Monopoly: Longest Game Ever takes the board game’s drudgery to new lows
Who asked for this?
The newest version of Monopoly may be the most ridiculous one yet.
Entitled Monopoly: Longest Game Ever, this latest edition employs new mechanics intentionally designed to extend the board game’s playtime. The most obvious of these being the size of the board, which has been significantly enlarged to include 66 properties: three times the amount featured in the original.
In this version, players can no longer lose through being made bankrupt. Which means that the only way to win and end the game is to own every single property, railroad and utility on the entire board. Buying all this property will take even more time, thanks to the game only including a single die, instead of the usual two. Thereby entirely removing the possibility of rolling doubles as well.
Perhaps the most drastic alteration to this edition is a rule that allows players to literally rip their banknotes in half whenever they need to pay their way, thereby making their money go even further.
Monopoly publisher Hasbro have made no comments regarding the intention behind this particular version, but it’s certainly not the first time it’s released such an attention-grabbing edition of the game.
Last year Hasbro put out Monopoly for Millennials, wherein traditional properties were replaced by Instagram-worthy locations and players sought to collect experience points instead of money. They then raised further eyebrows earlier this year with the release of Ms. Monopoly, a version which sought to give women a financial advantage by allowing them to take more money whenever they passed Go.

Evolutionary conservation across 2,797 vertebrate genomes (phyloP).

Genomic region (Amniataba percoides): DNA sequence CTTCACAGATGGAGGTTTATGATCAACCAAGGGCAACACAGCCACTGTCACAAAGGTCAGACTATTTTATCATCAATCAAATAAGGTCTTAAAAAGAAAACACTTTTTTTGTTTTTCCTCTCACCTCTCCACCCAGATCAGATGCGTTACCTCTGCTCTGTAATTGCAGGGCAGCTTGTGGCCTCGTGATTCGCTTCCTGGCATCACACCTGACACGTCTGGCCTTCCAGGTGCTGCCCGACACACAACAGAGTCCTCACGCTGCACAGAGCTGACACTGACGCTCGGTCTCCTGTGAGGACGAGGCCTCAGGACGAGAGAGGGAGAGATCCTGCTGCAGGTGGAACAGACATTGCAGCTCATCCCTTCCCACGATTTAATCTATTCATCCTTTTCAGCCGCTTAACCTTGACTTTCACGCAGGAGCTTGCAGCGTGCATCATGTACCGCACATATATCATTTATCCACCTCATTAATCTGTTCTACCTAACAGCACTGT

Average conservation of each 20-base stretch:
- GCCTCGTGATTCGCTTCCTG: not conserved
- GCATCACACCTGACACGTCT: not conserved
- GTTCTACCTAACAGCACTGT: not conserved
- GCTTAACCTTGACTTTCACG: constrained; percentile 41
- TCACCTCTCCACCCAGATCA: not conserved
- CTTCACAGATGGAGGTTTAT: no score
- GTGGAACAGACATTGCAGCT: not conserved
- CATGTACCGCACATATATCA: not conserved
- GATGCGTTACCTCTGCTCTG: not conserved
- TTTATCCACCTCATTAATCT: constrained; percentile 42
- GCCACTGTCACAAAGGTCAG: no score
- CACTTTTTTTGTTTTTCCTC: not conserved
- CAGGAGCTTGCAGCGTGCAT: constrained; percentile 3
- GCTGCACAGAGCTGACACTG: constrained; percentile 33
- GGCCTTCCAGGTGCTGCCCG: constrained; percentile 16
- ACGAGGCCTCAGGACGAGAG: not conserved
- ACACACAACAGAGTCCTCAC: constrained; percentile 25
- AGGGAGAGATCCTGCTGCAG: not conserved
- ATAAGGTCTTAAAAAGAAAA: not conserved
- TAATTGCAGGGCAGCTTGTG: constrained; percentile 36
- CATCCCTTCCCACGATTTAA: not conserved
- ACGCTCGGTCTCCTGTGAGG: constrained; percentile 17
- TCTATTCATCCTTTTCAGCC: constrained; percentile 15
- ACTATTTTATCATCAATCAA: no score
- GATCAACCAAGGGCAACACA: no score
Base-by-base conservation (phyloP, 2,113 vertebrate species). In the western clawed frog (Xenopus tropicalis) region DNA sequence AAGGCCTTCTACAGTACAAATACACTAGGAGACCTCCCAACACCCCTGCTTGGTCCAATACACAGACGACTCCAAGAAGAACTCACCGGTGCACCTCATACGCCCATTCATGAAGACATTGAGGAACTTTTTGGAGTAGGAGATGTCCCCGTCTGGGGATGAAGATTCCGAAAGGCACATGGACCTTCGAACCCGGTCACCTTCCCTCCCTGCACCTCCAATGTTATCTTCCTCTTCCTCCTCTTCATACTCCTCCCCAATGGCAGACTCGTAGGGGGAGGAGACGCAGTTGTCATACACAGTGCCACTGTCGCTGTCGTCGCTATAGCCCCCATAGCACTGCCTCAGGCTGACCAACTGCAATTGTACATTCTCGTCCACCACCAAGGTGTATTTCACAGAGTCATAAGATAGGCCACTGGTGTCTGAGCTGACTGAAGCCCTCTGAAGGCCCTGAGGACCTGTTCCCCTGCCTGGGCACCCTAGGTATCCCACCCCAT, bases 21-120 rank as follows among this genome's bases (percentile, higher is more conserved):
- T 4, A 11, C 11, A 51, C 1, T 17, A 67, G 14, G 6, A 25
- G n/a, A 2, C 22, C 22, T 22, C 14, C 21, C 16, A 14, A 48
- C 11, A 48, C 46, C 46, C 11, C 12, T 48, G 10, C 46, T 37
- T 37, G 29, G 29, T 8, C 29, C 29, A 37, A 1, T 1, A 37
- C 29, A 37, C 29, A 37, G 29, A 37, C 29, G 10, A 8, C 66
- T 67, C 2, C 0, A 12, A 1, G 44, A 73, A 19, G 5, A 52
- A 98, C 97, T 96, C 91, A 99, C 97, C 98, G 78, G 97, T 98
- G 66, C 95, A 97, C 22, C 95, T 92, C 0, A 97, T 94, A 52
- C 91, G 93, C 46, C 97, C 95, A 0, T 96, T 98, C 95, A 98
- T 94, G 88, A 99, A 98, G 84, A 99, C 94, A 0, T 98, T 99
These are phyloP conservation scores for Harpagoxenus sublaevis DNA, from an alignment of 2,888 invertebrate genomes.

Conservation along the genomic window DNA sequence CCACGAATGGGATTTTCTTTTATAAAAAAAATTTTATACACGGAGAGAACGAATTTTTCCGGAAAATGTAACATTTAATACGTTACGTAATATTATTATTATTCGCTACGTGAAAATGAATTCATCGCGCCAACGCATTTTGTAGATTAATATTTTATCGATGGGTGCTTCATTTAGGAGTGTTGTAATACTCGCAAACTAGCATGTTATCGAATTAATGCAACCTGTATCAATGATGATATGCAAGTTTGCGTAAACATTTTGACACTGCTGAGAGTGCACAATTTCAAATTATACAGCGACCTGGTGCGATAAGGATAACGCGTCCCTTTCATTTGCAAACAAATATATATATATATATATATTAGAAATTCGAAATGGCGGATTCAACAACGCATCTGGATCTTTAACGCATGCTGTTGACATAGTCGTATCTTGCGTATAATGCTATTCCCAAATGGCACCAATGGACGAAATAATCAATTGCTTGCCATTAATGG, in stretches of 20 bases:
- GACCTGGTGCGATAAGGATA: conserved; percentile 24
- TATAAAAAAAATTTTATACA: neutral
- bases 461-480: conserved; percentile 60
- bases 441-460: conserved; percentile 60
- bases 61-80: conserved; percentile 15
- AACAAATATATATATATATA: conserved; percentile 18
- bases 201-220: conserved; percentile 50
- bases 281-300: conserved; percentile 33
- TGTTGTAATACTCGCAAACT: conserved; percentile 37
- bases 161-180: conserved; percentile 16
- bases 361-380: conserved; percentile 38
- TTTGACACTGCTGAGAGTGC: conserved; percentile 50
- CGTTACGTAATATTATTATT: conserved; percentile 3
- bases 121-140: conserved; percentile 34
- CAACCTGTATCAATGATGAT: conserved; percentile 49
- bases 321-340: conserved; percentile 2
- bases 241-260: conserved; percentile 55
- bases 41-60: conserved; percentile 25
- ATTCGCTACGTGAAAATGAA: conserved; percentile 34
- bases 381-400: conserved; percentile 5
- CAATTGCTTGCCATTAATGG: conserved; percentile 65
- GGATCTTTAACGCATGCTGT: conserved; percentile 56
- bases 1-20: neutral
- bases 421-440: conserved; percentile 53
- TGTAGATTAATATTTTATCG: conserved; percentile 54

However, Monopoly Socialism: Winning is for Capitalists (also released this year) became easily the most controversial version of the game yet, thanks to its rather overt political theming. Instead of players individually earning money and property, they could take from a collectively-owned Community Fund to invest in projects that replaced the board’s usual selection of properties. With such a limited Community Fund to take from, it’s rather hard to actually win the game, especially considering that players are encouraged to actively thwart others to seek their own self-interests. All in all, this certainly wasn’t the most subtle of takes on Monopoly’s polarising place in tabletop history.
If you fancy putting yourself and your friends to the test, then Monopoly: Longest Game Ever is exclusively available on Amazon.com.